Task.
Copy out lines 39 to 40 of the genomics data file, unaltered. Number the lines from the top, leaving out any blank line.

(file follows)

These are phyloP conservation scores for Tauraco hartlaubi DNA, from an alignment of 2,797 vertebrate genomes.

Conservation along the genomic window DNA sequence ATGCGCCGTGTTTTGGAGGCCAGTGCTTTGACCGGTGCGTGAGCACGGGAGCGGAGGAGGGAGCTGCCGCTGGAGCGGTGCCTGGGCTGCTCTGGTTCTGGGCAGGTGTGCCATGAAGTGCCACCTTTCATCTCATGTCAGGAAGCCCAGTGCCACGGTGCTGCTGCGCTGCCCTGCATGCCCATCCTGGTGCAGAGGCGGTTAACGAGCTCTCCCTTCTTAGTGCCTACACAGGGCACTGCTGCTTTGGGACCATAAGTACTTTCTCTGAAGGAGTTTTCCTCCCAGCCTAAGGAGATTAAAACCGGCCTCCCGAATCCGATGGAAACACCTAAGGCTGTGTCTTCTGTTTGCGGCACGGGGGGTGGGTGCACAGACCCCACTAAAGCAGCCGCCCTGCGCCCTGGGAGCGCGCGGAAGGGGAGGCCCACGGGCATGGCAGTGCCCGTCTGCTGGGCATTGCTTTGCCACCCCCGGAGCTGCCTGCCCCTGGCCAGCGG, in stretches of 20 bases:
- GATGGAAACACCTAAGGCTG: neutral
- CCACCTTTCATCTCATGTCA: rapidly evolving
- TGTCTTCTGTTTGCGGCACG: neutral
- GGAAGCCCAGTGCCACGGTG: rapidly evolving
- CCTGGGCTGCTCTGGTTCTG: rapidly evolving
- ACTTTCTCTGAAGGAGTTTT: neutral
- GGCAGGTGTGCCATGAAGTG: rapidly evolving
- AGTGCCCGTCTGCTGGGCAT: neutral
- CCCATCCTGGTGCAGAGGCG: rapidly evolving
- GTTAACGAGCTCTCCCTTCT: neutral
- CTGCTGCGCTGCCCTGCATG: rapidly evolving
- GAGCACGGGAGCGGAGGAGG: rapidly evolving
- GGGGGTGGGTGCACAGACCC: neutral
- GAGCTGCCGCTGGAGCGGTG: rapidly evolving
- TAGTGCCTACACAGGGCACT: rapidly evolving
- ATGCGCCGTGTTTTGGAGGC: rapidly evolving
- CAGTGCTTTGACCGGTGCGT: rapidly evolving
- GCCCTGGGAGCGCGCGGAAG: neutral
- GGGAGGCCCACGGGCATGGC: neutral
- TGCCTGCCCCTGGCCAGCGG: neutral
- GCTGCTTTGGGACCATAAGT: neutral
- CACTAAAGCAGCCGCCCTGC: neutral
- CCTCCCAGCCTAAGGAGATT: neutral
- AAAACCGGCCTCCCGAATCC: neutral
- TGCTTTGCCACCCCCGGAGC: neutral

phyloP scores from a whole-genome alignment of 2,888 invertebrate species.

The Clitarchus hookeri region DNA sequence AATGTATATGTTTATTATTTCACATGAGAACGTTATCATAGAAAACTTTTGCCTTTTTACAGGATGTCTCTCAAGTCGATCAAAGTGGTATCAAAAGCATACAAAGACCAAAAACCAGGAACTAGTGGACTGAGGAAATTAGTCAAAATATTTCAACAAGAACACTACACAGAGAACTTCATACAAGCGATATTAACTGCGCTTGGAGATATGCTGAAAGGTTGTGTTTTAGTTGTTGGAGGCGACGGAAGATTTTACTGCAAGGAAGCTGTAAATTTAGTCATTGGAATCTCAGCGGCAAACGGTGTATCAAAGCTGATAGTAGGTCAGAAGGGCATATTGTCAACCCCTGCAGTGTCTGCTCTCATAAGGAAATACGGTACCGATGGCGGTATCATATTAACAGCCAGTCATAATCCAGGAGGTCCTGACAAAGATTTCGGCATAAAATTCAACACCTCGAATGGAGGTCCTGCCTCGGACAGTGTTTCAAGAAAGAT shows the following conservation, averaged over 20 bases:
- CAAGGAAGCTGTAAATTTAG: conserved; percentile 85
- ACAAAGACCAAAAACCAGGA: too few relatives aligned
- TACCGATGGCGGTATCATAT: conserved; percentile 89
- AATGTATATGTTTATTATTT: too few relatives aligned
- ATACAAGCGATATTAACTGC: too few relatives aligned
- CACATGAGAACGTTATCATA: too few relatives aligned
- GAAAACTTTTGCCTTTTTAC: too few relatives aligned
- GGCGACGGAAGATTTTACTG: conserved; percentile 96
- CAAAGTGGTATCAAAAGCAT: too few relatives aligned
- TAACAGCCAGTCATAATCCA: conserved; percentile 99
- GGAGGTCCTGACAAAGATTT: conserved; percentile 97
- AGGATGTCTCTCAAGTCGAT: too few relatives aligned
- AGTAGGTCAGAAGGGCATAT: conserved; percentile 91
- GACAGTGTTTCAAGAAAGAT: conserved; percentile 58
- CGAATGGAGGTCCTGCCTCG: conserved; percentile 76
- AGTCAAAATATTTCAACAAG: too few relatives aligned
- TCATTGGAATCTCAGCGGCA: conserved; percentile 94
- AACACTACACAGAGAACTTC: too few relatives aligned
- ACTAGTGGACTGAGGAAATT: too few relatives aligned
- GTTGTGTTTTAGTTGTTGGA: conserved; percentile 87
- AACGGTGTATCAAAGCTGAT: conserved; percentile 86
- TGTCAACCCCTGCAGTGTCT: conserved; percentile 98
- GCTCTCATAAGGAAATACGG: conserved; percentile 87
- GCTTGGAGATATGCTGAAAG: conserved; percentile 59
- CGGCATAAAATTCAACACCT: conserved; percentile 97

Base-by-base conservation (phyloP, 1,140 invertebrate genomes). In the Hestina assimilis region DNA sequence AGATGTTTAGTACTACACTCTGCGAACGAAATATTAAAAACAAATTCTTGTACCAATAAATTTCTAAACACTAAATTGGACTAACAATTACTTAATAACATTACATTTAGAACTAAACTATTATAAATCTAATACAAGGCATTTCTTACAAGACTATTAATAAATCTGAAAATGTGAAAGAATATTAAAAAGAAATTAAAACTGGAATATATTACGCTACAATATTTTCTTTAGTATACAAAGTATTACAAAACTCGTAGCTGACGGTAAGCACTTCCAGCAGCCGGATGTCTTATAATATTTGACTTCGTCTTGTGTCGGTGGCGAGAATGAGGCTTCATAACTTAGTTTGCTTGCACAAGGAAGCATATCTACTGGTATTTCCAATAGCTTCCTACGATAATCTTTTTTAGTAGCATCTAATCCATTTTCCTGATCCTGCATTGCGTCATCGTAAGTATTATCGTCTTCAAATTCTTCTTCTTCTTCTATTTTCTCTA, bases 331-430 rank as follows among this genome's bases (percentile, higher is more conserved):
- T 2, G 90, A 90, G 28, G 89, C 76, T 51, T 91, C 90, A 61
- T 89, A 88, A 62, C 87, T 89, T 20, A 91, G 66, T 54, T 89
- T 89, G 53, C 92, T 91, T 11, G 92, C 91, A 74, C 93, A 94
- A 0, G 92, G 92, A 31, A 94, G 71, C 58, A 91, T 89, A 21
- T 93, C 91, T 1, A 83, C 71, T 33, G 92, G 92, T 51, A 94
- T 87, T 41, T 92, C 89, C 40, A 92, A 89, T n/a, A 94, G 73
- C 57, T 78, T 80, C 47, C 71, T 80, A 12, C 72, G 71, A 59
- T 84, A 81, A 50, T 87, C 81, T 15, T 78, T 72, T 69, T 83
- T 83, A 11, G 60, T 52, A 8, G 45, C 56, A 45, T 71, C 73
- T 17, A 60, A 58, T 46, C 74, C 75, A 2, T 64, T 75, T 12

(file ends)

- TAACAGCCAGTCATAATCCA: conserved; percentile 99
- GGAGGTCCTGACAAAGATTT: conserved; percentile 97